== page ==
I have had previous laser treatment to my eyes. Does it matter?

Excimer lasers (e.g. LASIK and PRK) are used to reduce the need for glasses, most commonly in short-sighted younger people. If you have had laser treatment, it is very important that you tell the doctors and nurses during your assessment. Excimer laser treatment affects the calculations that are used to determine the strength of lens implant that is inserted. Even though allowance is made for the laser treatment, it is more difficult to select the power of the lens implant and patients are at higher risk of being more or less long/short-sighted than planned following the cataract surgery. This may require spectacles or contact lenses to be worn or may be correctable with further excimer laser surgery or further intraocular surgery. Remedial surgery can sometimes be available on the NHS.

What does the cataract operation involve?

An experienced eye surgeon will carry out your operation or supervise a doctor in training who also performs surgery. Your eye is never removed and replaced when operations are carried out. The commonest form of cataract surgery is performed by surgeons using a small incision (wound) and a process called “phacoemulsification”, often shortened to “phaco”. This technique uses ultrasound to soften the lens, which is then broken up and flushed out using fine instruments and special fluids. A clear artificial lens (intraocular lens implant or IOL), made of a plastic-like material, is placed inside the eye. The back membrane of the lens (capsule) is left behind and this holds the artificial lens in place. The wound is very small and most patients do not require stitches, although very fine stitches are sometimes needed to close the wound safely. This can occasionally cause some temporary postoperative irritation. Depending on the type of stitch used, these may need to be removed. The removal of the stitches is usually done in the clinic and is a quick and painless procedure.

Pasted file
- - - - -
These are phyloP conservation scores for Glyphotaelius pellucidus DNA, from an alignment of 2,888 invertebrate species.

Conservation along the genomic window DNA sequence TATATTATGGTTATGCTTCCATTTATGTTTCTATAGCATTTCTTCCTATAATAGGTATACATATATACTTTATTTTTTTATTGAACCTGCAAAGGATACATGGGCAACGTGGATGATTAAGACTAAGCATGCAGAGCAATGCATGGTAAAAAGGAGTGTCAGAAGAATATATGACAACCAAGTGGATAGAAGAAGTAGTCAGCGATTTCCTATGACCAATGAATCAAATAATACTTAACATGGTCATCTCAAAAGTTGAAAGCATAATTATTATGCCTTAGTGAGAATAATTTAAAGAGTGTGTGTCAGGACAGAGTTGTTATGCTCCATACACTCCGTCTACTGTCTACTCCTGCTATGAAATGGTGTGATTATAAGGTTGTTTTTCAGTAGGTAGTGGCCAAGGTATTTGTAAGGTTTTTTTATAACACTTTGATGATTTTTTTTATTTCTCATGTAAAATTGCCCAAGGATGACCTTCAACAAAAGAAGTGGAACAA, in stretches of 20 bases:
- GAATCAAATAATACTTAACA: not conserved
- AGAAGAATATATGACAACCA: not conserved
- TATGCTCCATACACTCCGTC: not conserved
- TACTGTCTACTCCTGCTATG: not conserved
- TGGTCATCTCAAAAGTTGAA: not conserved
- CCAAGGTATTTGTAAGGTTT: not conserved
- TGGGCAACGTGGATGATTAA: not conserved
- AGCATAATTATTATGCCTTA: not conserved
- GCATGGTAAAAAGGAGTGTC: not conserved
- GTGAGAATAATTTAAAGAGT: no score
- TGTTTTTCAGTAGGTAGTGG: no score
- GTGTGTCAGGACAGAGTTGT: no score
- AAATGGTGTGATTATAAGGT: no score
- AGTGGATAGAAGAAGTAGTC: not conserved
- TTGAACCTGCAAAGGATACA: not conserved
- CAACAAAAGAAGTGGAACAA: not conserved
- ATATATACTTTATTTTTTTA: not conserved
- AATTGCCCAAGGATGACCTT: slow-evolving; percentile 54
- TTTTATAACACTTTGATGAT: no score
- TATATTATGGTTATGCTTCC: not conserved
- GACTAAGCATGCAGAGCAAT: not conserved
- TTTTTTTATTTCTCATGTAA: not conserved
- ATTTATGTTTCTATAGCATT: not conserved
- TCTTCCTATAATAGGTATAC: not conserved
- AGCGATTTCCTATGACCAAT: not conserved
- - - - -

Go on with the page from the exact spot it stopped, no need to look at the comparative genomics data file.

Are cataracts removed by laser?

New technology is being developed using a femtosecond laser to automate key parts of the procedure. However, the surgeon still needs to operate using phacoemulsification to complete the surgery at present.

What is it like during the operation?

The operation is performed while you are lying down on your back. Your face is partially covered by a sterile sheet. If you have difficulty lying flat or are claustrophobic, we will do our best to make sure that you are comfortable before the operation starts, but please tell the nurses during your pre-operative assessment. During the operation, the surgeon uses a microscope and the bright light from the microscope and the covering sheet mean that you do not see the operation or the detail of the instruments but you may see moving shapes. Usually you will be awake during the operation and will be aware of a bright light, and often pretty coloured lights and shadows. You may feel the surgeon’s hands resting gently on your cheek or forehead. A lot of fluid is used during the operation. Sometimes, excess fluid may escape under the sheet and run down the side of your face, into your ear or on your neck, which can be uncomfortable. You might hear conversations during the operation. These could be about the operation or for teaching or about other subjects. Please do not join in as it is important that you remain still during the procedure.

What kind of anaesthetic is necessary?

Most operations for cataract are performed under local anaesthetic, in which you are awake but your eye is numb. This is usually given by eye drops or an injection around your eye. A small number of patients require sedation or even a general anaesthetic, where you are asleep. Will I have to stay in hospital? Cataract surgery is performed on a daycare basis. This means you are admitted to hospital, have your operation and are discharged home all in the same day. You could spend several hours in hospital from arrival to discharge.

What are my choices for vision and glasses after the operation?